A Terrible Thing That Waits (Under the Ocean)
There’s a line in the mine warfare community twisted from the United Negro College Fund slogan and gets (over) used...
There’s a line in the mine warfare community twisted from the United Negro College Fund slogan and gets (over) used all the time:
“A mine is a terrible thing that waits.”
And waits and waits and waits.
In the lead-up to the cancelled invasion of the home islands of Japan in World War II, the U.S. Navy dumped close to 25,000 mines in the water as part of 1945’s Operation Starvation. Hundreds remained in the water long afterwards were still around decades later, still dangerous.
What makes sea mines so insidious is the mine designers cracked the overarching technical problem of keeping the mines effective after they’ve been in the ocean for years.
The most basic type of sea mine is detonated when a ship brushes up against the side and causes an electrical circuit to be completed that activates the explosive.
Saltwater is rough on just about everything and corrosion quickly made the first mechanical circuits ineffective after not very long.
In the 1870s the contact longevity problem got solved with the Hertz Horn.
The horn contained a vial of conductive liquid. When the vial broke — when say a ship hull brushed against the horn — it would complete the circuit and then kaboom.
You just don’t have to bump into a mine to set it off.
Several countries developed so-called influence mines.
These are mines with a variety of sensors that can activate a mine as a ship passes overhead.
Some are wired to hydrophones that trip to the sound of a certain type of engine, some can feel seismic foundations in the water and trip from the vibration.
Some mines can detect just the magnetic field of a ship passing by and trip the mine.
The U.S. Navy spends a lot of time in particular thinking about that type of influence mine.
In 2011, I took a trip to San Diego and visited the Avenger-class mine counter measure (MCM) ships at MCM Squadron 2.
(The MCM fleet is among the historically neglected parts of the U.S. Navy. While most of the surface force dreams of tearing across the Pacific shooting airplanes and satellites out of the sky with missiles in sleek modern warships, the MCM fleet tools around in some of the oldest and unglamorous ships in the service.)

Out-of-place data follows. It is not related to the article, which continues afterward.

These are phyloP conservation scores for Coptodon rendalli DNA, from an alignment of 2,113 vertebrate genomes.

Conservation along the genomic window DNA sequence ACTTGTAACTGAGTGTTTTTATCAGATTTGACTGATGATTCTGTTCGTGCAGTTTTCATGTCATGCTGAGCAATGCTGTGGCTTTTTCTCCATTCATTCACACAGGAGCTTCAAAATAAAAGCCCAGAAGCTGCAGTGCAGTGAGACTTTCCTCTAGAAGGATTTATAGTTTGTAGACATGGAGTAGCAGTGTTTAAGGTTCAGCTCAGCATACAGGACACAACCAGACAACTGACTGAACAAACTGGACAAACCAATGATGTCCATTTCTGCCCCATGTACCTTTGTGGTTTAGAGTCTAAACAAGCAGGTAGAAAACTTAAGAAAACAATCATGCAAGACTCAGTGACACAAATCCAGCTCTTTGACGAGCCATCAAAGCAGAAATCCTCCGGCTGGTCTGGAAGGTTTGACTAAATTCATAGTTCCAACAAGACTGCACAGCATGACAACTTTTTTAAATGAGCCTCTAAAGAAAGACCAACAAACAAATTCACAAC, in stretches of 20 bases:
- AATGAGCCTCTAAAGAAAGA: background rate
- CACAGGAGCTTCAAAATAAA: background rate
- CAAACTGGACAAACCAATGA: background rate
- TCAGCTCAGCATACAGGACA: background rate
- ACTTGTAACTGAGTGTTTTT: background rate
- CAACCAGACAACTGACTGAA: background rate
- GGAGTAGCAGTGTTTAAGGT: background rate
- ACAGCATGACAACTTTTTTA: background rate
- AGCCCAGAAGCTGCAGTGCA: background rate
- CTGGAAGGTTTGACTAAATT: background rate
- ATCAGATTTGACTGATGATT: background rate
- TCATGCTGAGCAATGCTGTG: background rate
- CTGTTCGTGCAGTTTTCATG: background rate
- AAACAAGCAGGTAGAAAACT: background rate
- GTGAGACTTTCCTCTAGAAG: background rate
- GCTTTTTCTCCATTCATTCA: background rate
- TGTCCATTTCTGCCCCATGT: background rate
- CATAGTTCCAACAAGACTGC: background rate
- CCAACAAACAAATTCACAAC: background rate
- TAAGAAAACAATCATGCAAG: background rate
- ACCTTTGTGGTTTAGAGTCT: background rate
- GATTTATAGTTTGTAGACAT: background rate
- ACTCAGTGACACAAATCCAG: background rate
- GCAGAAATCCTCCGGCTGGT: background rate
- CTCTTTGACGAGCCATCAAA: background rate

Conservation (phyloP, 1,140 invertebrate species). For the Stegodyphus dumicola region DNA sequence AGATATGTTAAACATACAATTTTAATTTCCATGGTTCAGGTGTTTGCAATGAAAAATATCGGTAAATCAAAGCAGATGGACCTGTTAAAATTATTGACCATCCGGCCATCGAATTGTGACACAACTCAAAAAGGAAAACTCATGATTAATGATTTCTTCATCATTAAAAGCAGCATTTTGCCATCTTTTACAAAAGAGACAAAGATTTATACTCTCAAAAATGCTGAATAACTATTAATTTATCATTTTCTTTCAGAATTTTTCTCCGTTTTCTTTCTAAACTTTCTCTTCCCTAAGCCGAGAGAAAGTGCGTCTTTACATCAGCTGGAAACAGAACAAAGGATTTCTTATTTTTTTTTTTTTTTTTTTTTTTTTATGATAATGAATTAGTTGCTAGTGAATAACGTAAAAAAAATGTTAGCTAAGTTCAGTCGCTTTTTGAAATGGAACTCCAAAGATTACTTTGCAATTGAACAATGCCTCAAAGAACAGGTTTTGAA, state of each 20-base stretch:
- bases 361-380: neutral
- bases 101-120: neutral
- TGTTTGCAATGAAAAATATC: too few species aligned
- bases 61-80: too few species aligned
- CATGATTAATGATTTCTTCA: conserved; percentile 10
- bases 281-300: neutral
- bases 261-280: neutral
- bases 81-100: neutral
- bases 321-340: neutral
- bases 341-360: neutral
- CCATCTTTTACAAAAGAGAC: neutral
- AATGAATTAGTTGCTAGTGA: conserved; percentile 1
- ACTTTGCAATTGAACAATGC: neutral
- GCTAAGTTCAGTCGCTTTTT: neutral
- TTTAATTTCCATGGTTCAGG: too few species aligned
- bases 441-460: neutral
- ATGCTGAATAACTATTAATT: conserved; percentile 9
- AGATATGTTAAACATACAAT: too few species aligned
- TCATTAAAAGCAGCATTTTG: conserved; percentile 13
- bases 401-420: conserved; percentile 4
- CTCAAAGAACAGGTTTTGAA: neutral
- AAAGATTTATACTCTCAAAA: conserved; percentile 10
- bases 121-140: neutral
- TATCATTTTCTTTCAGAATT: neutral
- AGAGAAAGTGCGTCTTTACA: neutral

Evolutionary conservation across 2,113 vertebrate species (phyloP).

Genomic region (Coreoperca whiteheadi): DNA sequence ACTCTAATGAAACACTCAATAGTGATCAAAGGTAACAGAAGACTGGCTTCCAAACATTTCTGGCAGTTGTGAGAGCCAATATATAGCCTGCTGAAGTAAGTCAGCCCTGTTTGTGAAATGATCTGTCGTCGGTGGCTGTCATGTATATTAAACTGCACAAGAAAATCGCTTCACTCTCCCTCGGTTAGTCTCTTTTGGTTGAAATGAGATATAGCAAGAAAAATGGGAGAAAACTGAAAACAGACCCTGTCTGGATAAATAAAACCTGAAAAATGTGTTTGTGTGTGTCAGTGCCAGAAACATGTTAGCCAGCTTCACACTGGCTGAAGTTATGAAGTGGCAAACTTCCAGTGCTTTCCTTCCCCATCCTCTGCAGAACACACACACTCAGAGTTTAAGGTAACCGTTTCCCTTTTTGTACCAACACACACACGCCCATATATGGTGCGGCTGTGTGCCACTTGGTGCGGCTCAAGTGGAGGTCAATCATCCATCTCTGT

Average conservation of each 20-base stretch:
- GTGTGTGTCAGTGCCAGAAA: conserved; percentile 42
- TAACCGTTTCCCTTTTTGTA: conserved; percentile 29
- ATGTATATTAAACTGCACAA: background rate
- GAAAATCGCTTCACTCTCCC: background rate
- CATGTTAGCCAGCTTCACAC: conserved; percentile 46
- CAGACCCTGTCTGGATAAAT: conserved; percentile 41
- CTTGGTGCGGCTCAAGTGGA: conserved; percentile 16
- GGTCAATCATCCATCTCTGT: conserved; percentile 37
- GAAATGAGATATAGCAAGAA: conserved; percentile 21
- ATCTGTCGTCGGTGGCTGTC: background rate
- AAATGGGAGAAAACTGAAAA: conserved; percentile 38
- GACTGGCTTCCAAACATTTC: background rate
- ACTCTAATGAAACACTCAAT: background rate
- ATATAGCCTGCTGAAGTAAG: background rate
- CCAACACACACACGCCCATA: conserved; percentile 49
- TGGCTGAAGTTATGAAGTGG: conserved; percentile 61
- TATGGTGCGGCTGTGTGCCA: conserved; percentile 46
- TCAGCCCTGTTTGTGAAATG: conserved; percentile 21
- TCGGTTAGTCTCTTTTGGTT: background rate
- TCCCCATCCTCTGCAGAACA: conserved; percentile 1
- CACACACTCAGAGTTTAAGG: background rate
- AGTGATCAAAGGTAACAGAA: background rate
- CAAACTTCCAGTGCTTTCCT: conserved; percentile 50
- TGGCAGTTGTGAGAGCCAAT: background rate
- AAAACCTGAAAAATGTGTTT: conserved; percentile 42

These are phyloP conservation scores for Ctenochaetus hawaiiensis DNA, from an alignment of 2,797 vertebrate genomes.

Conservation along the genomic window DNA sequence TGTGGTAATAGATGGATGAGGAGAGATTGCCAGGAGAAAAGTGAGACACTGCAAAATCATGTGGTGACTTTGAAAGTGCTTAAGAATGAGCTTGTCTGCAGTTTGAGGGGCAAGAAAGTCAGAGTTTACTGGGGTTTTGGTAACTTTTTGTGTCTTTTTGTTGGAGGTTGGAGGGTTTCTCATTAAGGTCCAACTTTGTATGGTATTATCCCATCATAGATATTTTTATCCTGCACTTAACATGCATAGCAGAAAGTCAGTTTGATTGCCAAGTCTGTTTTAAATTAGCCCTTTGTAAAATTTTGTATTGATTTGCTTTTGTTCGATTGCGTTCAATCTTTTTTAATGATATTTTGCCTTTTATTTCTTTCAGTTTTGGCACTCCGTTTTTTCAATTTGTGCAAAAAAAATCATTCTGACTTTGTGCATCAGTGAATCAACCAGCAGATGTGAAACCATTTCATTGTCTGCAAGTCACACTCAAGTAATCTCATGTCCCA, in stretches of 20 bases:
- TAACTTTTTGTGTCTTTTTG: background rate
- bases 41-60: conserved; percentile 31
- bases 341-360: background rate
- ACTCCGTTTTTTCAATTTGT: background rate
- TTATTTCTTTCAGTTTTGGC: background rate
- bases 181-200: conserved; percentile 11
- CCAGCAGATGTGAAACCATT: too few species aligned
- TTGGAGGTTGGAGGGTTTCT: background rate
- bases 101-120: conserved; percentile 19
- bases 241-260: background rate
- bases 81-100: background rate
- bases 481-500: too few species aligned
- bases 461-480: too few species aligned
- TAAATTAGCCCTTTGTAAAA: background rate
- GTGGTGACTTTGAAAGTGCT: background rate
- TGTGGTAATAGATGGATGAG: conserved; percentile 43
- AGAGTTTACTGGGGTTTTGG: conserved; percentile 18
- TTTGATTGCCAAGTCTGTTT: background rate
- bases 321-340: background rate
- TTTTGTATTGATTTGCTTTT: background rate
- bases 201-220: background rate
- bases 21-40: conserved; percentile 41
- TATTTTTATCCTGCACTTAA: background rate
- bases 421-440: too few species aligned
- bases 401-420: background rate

On a tour I noticed red round stickers on televisions, laptops and the odd PlayStation.
I asked what the deal was with the dots?
The MCM guys — who drive wooden ships (actual wooden ships with hulls coated in fiberglass) — are very sensitive about anything that gives off any type of magnetic signature that’s not essential to the operation of the ship (televisions, laptops and the odd PlayStation).
In the event that the MCM ship accidentally finds itself in a minefield the stray electronics go over the side, necessitating careful consideration of extra stuff that goes on the ships.
“We’re big readers,” said the lieutenant who was showing me around.
So if the Navy’s minesweepers have a negligible magnetic signature — and the crew is ready to make it smaller through jettisoning consumer electronics — what do the big steel ships twice the size do to keep their magnetic influence down?
It’s very similar to erasing a videotape. It’s even called the same thing — degaussing.
U.S. ships have a degaussing system installed that minimize the affect the ship has on the surrounding magnetic field.
“The change in the Earth’s field about the ship’s hull is ‘canceled’ by controlling the electric current flowing through degaussing coils wound in specific locations within the hull,” according to this useful naval document.
“This, in turn, reduces the possibility of detection by these magnetic sensitive ordnance or devices.”
Ships also get wrapped in stout electrical cables to provide a more permanent affect on the ship.
It’s an intense procedure that takes almost a week.
Here’s a taste when the amphibious warship USS New Orleans underwent the procedure in 2011.
“The crew spent the four days wrapping the ship with 96 cables. All hands were involved in long days of pulling cables from the pier to the flight deck, mid ships, and foc’sle, then again from the water side of the ship with assistance from Navy divers,” according to a cheery press release.
“The ship then underwent the deperming (energized cable portion) treatment for one day, and then took two more days to unwrap the ship. The process is extremely delicate due the immense amount of electrical current going through the ship.”
The U.S. Navy has special rigs for submarines to undergo the same process.
Still, all the preparation doesn’t mean the worst won’t happen. Just ask the crew of USS Samuel B. Roberts.
In 1988 the frigate hit a mine escorting tankers through the Persian Gulf against the backdrop of the Iran-Iraq War.
The M-08 moored Soviet mine — laid by the Iranian Navy — almost sank the ship.
The crew was able to tie the ship together and kept fighting in a really remarkable story.
(Day job alert: Bradley Peniston wrote a fantastic book about the story of the Roberts everyone should read from the U.S. Naval Institute Press).